In the middle of June, in the middle of Lanham, we found a wonderful taste of Greece at St. Theodore Greek Orthodox Church's 26th annual spring festival. There was authentic food, a wonderful band, children's games and a variety of items for sale--from straw hats to cooking videos. But it was the atmosphere that made it such an enjoyable experience. From John Chiperas, festival chairman, to Maria Mitrakas, who took me on a pastry tour, to Danae Morakis, who shared a few recipes, to Nina Smith, who has promised me a hands-on Greek cooking lesson, the sense of community spirit and camaraderie was obvious.

The menu included Greek casseroles, roast lamb and chicken and specialties wrapped in phyllo, a light flaky pastry. The moussaka was a sliced eggplant and potato casserole baked with ground beef and tomato sauce, with just a hint of cinnamon, covered with bechamel sauce and topped with cheese. The dolmades (grape leaves) were stuffed with ground beef, rice and herbs (parsley and mint) covered in a deliciously creamy lemony sauce. Another hearty Greek casserole was pastitsio--baked macaroni with ground beef and tomato sauce, topped with bechamel sauce.

My vegetarian daughter loved the manestra-- Greek pasta (similar to orzo) cooked in a seasoned tomato sauce--and the excellent Greek-style peas, stewed with onions, dill and tomatoes. The chicken souvlaki (available in a sandwich or on a stick) was flavorful, with a hint of oregano, and perfectly grilled. The three combine to make a simple and delicious Greek meal.

I loved the gyro sandwich, which was plump, hot and delicious--fresh warm pita bread, layered with feta cheese, sliced spiced grilled beef and lamb, lettuce, tomatoes, onions, and homemade tzatziki (cucumber, garlic and yogurt dressing). I also enjoyed the phyllo-filled specialties--spanakopita (phyllo layered with spinach and feta cheese) and the slightly sweet tiropita (phyllo layered with feta, cottage cheese and cream cheese).

The vast assortment of Greek pastries included cookies, fried dough pastries, cake, rice pudding, breads. My boyfriend's favorite was the plump, flaky, nut-filled flogeres (lightly buttered phyllo pastry rolled with a mixture of walnuts, sugar and cinnamon in a honey syrup). The kataifi (shredded phyllo pastry filled with a mixture of walnuts, almonds, hazelnuts) was moist, not too sweet and the shredded phyllo created a wonderful texture. The galaktoboureko (lightly buttered phyllo filled with custard, baked until golden brown and topped with a honey syrup) was an incredibly rich, slightly sweeter treat. And of course, the traditional baklava (lightly buttered phyllo layered with a mixture of walnuts, sugar and cinnamon in a honey syrup) was easily two inches high. There were three different types of cookies: finikia (a soft cookie dough wrapped around a chopped walnut center, dipped in a honey syrup and sprinkled with walnuts), kourambiedes (butter cookie with ground almonds shaped like half moons and covered with confectioners' sugar) and koulourakia (shaped butter cookies). Still more! There were two types of fried dough pastries dipped in honey syrup, depending on whether you preferred them sprinkled with cinnamon (loukoumades) or walnuts (diples). The karithopita (walnut cake with honey syrup) was deliciously straightforward.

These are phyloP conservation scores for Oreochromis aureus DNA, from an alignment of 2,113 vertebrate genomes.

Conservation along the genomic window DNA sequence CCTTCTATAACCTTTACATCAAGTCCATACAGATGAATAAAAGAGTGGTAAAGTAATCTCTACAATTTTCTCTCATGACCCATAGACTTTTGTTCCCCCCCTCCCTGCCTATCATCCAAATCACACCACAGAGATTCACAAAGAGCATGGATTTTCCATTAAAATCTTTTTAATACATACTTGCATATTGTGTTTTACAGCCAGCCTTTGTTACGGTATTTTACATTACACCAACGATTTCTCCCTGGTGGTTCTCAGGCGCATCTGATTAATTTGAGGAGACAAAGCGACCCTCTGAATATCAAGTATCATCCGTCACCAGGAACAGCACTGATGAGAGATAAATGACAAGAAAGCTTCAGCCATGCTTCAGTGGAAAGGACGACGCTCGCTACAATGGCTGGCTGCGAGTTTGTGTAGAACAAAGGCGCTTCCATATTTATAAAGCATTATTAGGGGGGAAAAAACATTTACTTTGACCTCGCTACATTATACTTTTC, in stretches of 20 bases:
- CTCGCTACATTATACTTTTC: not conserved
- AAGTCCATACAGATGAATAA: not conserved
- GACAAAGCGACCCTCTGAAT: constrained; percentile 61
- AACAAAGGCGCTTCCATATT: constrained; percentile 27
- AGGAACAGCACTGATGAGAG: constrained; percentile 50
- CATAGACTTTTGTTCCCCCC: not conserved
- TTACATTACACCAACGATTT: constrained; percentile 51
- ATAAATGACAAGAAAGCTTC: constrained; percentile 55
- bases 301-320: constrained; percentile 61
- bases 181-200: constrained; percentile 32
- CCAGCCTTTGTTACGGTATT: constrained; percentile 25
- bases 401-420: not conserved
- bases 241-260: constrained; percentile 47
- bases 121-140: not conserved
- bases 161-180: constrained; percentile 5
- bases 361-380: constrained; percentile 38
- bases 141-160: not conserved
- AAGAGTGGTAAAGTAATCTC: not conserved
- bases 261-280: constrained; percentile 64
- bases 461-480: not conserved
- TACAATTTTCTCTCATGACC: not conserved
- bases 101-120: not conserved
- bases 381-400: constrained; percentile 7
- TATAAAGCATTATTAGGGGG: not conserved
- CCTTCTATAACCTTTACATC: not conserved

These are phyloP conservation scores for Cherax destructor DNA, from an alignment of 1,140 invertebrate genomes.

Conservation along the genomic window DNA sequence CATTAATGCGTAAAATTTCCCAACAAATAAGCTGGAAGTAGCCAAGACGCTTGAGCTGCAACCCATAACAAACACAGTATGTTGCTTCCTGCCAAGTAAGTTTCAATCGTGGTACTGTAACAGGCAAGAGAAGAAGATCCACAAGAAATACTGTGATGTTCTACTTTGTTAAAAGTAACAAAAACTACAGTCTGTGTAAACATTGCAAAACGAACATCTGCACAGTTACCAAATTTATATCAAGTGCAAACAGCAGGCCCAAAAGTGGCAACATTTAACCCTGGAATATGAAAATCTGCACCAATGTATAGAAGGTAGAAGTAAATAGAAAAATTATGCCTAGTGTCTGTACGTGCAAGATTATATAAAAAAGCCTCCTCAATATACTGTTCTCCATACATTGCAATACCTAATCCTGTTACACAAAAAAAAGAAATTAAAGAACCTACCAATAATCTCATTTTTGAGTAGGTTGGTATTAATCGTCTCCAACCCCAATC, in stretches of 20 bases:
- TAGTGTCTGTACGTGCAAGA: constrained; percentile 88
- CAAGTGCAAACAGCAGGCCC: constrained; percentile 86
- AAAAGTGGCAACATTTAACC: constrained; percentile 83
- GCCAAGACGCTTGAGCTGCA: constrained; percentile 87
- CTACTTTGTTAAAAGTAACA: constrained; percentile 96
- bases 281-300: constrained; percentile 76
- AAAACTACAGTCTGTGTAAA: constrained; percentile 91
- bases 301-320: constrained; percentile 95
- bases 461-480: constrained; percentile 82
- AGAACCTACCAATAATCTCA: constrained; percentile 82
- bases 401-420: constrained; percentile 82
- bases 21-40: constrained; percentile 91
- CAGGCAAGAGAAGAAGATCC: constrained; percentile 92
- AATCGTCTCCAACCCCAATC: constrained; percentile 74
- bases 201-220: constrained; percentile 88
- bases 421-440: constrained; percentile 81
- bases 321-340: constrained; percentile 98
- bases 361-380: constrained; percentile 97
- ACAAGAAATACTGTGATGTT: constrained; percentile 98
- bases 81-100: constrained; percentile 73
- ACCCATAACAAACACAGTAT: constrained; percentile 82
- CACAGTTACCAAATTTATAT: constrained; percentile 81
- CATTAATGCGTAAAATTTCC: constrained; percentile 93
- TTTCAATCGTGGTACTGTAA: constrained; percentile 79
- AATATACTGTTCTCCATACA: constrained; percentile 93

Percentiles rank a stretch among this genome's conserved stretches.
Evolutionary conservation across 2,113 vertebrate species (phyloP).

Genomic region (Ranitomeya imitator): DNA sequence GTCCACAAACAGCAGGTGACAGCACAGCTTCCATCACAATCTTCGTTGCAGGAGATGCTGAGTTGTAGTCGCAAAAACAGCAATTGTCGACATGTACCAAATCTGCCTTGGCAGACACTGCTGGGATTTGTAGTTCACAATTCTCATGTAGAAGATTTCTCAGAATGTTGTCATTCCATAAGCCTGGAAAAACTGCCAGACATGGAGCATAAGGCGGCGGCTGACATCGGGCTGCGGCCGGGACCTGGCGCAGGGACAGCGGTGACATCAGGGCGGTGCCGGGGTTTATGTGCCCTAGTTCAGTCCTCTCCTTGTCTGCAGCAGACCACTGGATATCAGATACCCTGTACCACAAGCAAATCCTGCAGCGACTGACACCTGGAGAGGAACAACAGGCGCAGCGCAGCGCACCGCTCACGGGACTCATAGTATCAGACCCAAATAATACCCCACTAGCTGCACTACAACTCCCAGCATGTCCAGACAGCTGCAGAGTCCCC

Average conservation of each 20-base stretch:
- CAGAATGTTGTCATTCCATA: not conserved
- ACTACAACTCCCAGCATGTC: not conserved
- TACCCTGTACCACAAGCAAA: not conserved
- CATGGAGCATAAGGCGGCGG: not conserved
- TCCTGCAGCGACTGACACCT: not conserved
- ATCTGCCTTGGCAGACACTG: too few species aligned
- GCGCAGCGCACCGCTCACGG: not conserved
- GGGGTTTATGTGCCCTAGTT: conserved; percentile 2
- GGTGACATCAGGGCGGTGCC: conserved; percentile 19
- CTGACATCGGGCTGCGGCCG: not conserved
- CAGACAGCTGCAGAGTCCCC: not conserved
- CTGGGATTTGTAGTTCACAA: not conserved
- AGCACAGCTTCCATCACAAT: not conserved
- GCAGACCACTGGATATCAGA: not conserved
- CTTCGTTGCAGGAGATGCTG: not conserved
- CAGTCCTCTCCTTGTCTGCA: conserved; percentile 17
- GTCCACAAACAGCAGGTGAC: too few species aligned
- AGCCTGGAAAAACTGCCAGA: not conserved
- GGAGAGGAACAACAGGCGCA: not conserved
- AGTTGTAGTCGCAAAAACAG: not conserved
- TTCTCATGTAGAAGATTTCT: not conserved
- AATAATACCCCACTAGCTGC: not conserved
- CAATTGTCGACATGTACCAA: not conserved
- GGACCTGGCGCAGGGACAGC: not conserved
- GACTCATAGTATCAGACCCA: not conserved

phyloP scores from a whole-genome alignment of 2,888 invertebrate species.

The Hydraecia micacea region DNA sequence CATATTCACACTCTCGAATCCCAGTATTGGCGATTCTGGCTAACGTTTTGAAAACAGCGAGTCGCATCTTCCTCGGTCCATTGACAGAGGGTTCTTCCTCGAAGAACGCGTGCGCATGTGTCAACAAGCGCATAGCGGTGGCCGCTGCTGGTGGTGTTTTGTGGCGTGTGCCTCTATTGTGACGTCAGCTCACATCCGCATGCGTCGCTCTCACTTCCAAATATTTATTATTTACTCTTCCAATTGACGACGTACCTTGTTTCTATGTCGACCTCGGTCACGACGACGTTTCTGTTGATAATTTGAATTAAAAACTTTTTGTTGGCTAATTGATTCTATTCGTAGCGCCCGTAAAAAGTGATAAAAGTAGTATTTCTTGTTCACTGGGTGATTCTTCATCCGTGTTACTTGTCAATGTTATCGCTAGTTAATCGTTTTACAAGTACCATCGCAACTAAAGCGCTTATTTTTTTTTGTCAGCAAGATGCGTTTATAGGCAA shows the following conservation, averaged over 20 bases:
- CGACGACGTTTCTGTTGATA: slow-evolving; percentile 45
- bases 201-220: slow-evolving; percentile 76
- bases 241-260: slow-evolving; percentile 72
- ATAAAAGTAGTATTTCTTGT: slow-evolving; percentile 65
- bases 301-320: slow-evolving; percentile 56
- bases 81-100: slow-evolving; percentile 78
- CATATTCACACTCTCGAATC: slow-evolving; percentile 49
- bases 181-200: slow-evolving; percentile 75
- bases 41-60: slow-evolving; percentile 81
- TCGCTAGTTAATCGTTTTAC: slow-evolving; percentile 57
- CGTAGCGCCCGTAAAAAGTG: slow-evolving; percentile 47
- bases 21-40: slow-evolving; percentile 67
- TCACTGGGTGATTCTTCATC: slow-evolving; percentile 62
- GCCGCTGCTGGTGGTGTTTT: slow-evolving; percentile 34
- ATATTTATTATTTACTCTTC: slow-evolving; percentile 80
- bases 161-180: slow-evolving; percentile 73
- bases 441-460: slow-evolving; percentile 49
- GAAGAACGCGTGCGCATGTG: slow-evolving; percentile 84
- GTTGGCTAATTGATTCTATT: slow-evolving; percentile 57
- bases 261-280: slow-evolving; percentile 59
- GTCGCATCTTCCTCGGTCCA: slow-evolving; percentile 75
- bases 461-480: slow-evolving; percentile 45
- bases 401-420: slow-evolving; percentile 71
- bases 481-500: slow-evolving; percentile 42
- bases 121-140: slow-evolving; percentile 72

After enjoying the food, listening to the music and spending an evening with such warm and friendly people, I was happy to learn that St. Theodore hosts a Fall Festival (this year: Sept. 10-12). I'll be returning for another taste of Greece.

St. Theodore Greek Orthodox Church, 7101 Cipriano Rd., Lanham, Md.; call 301-552-3540.

CAPTION: Nina Smith, right, serves gyros at St. Theodore Greek Orthodox Church's 26th annual spring festival.